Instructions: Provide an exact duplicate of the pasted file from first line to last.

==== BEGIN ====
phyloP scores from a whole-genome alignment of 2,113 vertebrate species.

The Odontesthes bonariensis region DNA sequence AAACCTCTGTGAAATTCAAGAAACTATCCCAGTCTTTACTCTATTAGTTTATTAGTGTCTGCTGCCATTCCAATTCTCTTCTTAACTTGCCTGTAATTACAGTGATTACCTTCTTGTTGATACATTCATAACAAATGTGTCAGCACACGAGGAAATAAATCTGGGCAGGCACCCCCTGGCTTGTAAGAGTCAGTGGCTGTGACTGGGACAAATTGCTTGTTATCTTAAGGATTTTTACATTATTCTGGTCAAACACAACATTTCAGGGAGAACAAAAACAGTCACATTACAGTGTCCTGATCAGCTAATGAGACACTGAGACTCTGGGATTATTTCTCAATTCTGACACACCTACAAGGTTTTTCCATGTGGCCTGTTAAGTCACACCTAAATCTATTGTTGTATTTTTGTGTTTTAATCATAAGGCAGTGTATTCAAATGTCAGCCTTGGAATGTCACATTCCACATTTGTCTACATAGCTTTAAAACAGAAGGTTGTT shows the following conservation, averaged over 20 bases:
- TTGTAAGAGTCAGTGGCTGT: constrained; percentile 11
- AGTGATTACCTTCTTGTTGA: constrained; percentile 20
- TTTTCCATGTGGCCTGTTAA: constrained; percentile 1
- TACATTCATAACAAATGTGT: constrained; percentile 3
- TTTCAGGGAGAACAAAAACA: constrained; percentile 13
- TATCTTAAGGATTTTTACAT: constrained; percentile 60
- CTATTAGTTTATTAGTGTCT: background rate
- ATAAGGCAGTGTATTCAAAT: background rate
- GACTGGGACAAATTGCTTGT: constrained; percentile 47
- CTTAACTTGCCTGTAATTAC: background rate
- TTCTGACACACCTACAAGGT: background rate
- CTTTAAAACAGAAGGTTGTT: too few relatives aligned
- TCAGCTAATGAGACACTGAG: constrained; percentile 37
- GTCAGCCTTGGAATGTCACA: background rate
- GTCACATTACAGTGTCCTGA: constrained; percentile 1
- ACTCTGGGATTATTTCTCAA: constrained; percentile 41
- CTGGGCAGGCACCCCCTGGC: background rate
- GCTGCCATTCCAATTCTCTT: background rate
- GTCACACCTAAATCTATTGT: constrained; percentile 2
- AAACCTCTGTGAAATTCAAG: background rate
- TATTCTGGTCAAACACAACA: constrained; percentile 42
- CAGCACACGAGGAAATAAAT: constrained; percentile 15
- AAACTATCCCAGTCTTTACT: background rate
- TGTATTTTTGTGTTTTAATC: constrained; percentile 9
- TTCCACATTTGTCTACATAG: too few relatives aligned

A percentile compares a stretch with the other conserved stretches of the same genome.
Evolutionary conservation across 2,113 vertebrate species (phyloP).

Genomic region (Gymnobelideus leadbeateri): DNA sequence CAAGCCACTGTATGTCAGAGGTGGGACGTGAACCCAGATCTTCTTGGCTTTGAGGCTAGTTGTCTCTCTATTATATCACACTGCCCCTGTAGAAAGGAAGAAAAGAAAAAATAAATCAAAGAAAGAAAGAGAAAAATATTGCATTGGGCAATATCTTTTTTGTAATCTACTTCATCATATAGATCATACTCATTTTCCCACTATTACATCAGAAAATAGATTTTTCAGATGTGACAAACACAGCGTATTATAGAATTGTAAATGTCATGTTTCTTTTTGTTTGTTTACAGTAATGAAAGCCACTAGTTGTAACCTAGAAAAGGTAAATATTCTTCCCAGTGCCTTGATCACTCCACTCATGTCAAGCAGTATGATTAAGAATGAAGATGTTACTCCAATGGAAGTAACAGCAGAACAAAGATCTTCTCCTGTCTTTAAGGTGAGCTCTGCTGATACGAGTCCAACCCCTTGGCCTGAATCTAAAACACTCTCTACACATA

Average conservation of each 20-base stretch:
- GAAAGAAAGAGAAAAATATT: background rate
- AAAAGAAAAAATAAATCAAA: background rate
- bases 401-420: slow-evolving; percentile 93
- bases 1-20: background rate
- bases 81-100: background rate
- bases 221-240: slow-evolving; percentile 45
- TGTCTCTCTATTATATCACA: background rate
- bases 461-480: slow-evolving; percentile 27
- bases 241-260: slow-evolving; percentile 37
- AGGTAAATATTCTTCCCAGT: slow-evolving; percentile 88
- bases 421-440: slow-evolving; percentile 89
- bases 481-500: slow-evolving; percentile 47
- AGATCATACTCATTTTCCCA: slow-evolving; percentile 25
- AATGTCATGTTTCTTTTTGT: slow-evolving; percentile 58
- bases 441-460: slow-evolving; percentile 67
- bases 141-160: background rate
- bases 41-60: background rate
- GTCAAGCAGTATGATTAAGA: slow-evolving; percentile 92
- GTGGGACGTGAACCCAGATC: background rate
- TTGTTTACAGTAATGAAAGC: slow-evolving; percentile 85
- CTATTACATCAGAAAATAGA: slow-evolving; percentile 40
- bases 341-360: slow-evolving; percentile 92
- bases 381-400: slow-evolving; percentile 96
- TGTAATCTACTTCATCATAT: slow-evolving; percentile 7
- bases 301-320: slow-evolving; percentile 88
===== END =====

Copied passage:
phyloP scores from a whole-genome alignment of 2,113 vertebrate species.

The Odontesthes bonariensis region DNA sequence AAACCTCTGTGAAATTCAAGAAACTATCCCAGTCTTTACTCTATTAGTTTATTAGTGTCTGCTGCCATTCCAATTCTCTTCTTAACTTGCCTGTAATTACAGTGATTACCTTCTTGTTGATACATTCATAACAAATGTGTCAGCACACGAGGAAATAAATCTGGGCAGGCACCCCCTGGCTTGTAAGAGTCAGTGGCTGTGACTGGGACAAATTGCTTGTTATCTTAAGGATTTTTACATTATTCTGGTCAAACACAACATTTCAGGGAGAACAAAAACAGTCACATTACAGTGTCCTGATCAGCTAATGAGACACTGAGACTCTGGGATTATTTCTCAATTCTGACACACCTACAAGGTTTTTCCATGTGGCCTGTTAAGTCACACCTAAATCTATTGTTGTATTTTTGTGTTTTAATCATAAGGCAGTGTATTCAAATGTCAGCCTTGGAATGTCACATTCCACATTTGTCTACATAGCTTTAAAACAGAAGGTTGTT shows the following conservation, averaged over 20 bases:
- TTGTAAGAGTCAGTGGCTGT: constrained; percentile 11
- AGTGATTACCTTCTTGTTGA: constrained; percentile 20
- TTTTCCATGTGGCCTGTTAA: constrained; percentile 1
- TACATTCATAACAAATGTGT: constrained; percentile 3
- TTTCAGGGAGAACAAAAACA: constrained; percentile 13
- TATCTTAAGGATTTTTACAT: constrained; percentile 60
- CTATTAGTTTATTAGTGTCT: background rate
- ATAAGGCAGTGTATTCAAAT: background rate
- GACTGGGACAAATTGCTTGT: constrained; percentile 47
- CTTAACTTGCCTGTAATTAC: background rate
- TTCTGACACACCTACAAGGT: background rate
- CTTTAAAACAGAAGGTTGTT: too few relatives aligned
- TCAGCTAATGAGACACTGAG: constrained; percentile 37
- GTCAGCCTTGGAATGTCACA: background rate
- GTCACATTACAGTGTCCTGA: constrained; percentile 1
- ACTCTGGGATTATTTCTCAA: constrained; percentile 41
- CTGGGCAGGCACCCCCTGGC: background rate
- GCTGCCATTCCAATTCTCTT: background rate
- GTCACACCTAAATCTATTGT: constrained; percentile 2
- AAACCTCTGTGAAATTCAAG: background rate
- TATTCTGGTCAAACACAACA: constrained; percentile 42
- CAGCACACGAGGAAATAAAT: constrained; percentile 15
- AAACTATCCCAGTCTTTACT: background rate
- TGTATTTTTGTGTTTTAATC: constrained; percentile 9
- TTCCACATTTGTCTACATAG: too few relatives aligned

A percentile compares a stretch with the other conserved stretches of the same genome.
Evolutionary conservation across 2,113 vertebrate species (phyloP).

Genomic region (Gymnobelideus leadbeateri): DNA sequence CAAGCCACTGTATGTCAGAGGTGGGACGTGAACCCAGATCTTCTTGGCTTTGAGGCTAGTTGTCTCTCTATTATATCACACTGCCCCTGTAGAAAGGAAGAAAAGAAAAAATAAATCAAAGAAAGAAAGAGAAAAATATTGCATTGGGCAATATCTTTTTTGTAATCTACTTCATCATATAGATCATACTCATTTTCCCACTATTACATCAGAAAATAGATTTTTCAGATGTGACAAACACAGCGTATTATAGAATTGTAAATGTCATGTTTCTTTTTGTTTGTTTACAGTAATGAAAGCCACTAGTTGTAACCTAGAAAAGGTAAATATTCTTCCCAGTGCCTTGATCACTCCACTCATGTCAAGCAGTATGATTAAGAATGAAGATGTTACTCCAATGGAAGTAACAGCAGAACAAAGATCTTCTCCTGTCTTTAAGGTGAGCTCTGCTGATACGAGTCCAACCCCTTGGCCTGAATCTAAAACACTCTCTACACATA

Average conservation of each 20-base stretch:
- GAAAGAAAGAGAAAAATATT: background rate
- AAAAGAAAAAATAAATCAAA: background rate
- bases 401-420: slow-evolving; percentile 93
- bases 1-20: background rate
- bases 81-100: background rate
- bases 221-240: slow-evolving; percentile 45
- TGTCTCTCTATTATATCACA: background rate
- bases 461-480: slow-evolving; percentile 27
- bases 241-260: slow-evolving; percentile 37
- AGGTAAATATTCTTCCCAGT: slow-evolving; percentile 88
- bases 421-440: slow-evolving; percentile 89
- bases 481-500: slow-evolving; percentile 47
- AGATCATACTCATTTTCCCA: slow-evolving; percentile 25
- AATGTCATGTTTCTTTTTGT: slow-evolving; percentile 58
- bases 441-460: slow-evolving; percentile 67
- bases 141-160: background rate
- bases 41-60: background rate
- GTCAAGCAGTATGATTAAGA: slow-evolving; percentile 92
- GTGGGACGTGAACCCAGATC: background rate
- TTGTTTACAGTAATGAAAGC: slow-evolving; percentile 85
- CTATTACATCAGAAAATAGA: slow-evolving; percentile 40
- bases 341-360: slow-evolving; percentile 92
- bases 381-400: slow-evolving; percentile 96
- TGTAATCTACTTCATCATAT: slow-evolving; percentile 7
- bases 301-320: slow-evolving; percentile 88